This is the only book that addresses the relations between religion, Protestant missions, and empire building, linking together all three fields of studyby taking as its starting point the early eighteenth century Anglican initiatives in colonial North America and the Caribbean. It considers how the early societies of the 1790s built on this inheritance, and extended their own interests to the Pacific, India, the Far East, and Africa. Fluctuations in the vigour and commitment of the missions, changing missionary theologies, and the emergence of alternative missionary strategies, are all examined for their impact on imperial expansion.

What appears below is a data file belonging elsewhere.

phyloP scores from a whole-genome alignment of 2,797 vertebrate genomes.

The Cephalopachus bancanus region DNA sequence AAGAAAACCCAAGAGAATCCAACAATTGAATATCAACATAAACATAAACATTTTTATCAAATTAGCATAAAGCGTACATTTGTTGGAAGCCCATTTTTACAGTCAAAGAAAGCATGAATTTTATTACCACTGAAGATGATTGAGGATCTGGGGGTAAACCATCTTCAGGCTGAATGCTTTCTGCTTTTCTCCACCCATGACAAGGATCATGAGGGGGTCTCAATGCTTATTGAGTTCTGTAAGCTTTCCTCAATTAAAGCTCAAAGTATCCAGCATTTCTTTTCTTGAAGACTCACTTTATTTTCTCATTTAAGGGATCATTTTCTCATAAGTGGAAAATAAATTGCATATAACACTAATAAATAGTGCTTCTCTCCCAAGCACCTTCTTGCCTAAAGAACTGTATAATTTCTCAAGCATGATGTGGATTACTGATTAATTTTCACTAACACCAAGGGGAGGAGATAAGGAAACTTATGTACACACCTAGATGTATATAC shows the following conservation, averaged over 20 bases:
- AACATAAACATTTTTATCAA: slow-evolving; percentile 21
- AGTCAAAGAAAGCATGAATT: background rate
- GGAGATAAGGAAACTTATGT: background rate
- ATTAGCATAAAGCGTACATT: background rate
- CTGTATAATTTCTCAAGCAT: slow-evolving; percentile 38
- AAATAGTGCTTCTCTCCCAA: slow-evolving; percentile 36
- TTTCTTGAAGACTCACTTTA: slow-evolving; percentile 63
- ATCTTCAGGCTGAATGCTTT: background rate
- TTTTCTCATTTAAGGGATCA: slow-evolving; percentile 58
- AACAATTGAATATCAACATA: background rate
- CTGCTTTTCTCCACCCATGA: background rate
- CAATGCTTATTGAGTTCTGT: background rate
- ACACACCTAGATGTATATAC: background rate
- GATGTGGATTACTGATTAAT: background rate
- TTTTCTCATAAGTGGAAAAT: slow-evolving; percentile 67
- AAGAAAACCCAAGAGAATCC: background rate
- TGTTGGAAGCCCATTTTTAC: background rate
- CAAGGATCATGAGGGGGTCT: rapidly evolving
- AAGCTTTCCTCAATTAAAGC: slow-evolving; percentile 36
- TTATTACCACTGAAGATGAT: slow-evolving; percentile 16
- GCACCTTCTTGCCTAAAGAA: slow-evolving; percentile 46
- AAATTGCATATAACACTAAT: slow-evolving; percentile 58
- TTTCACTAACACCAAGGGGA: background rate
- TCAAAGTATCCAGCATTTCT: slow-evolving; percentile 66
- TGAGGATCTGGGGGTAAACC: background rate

Other themes include the international character of the missionary movement, Christianity's encounter with Islam, and major figures such as David Livingstone, the state and politics, and humanitarianism, all of which are viewed in a fresh light.
This monumental study shows that the missionary movement had a far more complex and ambiguous relationship with the Empire than has previously been thought, and will be widely welcomed by students and scholars of imperial history and the history of religion.